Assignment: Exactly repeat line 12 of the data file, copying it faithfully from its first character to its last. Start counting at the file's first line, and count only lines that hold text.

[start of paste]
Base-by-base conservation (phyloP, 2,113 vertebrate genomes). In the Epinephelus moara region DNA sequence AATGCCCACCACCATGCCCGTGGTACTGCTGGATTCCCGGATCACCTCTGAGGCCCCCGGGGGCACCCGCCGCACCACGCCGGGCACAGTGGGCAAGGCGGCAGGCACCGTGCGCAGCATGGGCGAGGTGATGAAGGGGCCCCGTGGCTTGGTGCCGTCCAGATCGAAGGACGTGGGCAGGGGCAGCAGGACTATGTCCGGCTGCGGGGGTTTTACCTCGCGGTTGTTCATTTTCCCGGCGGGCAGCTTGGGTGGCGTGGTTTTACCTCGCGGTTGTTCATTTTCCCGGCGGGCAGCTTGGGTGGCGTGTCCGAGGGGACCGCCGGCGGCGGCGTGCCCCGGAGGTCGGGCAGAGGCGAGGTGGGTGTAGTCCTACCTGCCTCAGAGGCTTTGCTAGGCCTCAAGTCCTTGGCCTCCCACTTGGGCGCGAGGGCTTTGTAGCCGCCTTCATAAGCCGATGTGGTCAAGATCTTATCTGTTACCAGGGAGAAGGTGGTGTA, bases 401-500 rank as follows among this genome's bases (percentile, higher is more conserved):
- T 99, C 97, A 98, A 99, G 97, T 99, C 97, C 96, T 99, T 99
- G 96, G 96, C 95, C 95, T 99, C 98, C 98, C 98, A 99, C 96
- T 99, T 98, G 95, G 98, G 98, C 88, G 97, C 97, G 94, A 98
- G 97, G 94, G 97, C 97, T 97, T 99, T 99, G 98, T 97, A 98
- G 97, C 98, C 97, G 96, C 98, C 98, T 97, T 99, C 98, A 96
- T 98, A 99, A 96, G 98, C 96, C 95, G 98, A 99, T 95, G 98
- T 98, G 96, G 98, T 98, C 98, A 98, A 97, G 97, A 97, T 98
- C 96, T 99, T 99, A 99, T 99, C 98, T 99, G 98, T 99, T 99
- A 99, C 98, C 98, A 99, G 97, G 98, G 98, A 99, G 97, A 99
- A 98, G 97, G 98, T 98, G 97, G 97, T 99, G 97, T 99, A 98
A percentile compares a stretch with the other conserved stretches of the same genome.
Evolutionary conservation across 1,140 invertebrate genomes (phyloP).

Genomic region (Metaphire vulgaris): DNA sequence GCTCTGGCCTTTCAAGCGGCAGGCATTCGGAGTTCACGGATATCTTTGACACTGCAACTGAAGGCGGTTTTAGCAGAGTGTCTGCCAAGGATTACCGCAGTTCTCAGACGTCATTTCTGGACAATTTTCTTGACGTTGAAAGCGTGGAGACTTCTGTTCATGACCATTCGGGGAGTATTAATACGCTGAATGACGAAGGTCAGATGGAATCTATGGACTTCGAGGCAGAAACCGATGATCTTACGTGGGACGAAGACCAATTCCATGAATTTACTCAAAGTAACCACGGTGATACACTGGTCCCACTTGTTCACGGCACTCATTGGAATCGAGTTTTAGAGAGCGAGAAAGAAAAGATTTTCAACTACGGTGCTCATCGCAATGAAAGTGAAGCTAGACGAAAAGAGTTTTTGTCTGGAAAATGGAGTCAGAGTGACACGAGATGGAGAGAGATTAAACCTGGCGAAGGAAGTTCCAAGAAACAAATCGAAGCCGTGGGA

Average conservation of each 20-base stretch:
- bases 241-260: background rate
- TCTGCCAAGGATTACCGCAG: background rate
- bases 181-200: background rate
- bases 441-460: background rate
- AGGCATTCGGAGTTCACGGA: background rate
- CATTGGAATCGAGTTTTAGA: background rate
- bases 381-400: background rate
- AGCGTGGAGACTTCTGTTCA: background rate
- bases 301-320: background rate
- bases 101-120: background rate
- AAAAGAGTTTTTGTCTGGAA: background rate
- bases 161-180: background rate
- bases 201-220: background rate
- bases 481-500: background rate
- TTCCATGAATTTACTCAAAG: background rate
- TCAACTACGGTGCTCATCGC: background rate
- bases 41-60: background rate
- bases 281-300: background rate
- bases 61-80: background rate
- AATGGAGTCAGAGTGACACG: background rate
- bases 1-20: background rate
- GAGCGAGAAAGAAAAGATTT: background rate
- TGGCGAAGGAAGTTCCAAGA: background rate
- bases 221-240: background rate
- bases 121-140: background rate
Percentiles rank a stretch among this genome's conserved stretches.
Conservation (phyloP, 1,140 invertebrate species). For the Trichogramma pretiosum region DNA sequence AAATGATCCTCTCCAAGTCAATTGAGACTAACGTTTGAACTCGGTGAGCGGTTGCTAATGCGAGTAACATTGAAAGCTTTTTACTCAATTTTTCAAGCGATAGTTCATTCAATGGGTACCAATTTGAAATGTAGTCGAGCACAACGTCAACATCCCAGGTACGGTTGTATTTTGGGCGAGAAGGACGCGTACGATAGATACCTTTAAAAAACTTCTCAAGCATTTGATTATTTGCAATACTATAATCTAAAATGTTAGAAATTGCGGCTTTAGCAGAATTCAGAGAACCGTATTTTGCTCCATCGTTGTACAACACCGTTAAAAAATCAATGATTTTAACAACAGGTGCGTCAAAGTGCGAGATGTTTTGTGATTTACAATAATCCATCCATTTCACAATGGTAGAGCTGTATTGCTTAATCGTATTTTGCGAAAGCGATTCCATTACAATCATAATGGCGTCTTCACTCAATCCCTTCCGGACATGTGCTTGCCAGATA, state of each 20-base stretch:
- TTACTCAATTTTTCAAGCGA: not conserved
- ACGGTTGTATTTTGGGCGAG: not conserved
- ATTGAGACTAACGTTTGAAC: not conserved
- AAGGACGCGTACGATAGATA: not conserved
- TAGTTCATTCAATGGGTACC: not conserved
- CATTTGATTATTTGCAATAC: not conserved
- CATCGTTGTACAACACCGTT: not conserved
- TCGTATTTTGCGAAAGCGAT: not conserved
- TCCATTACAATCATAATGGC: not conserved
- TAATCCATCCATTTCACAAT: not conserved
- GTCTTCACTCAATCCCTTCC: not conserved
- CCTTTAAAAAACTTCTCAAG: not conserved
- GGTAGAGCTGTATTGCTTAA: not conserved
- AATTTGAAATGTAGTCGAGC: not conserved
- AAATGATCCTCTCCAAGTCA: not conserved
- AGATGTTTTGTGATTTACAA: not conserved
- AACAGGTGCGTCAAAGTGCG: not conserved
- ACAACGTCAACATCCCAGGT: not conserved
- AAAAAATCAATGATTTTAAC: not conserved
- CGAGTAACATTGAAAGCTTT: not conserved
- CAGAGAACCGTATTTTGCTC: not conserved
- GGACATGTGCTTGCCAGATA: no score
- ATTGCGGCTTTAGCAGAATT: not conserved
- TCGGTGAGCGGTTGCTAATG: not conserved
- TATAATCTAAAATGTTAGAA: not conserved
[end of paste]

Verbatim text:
A percentile compares a stretch with the other conserved stretches of the same genome.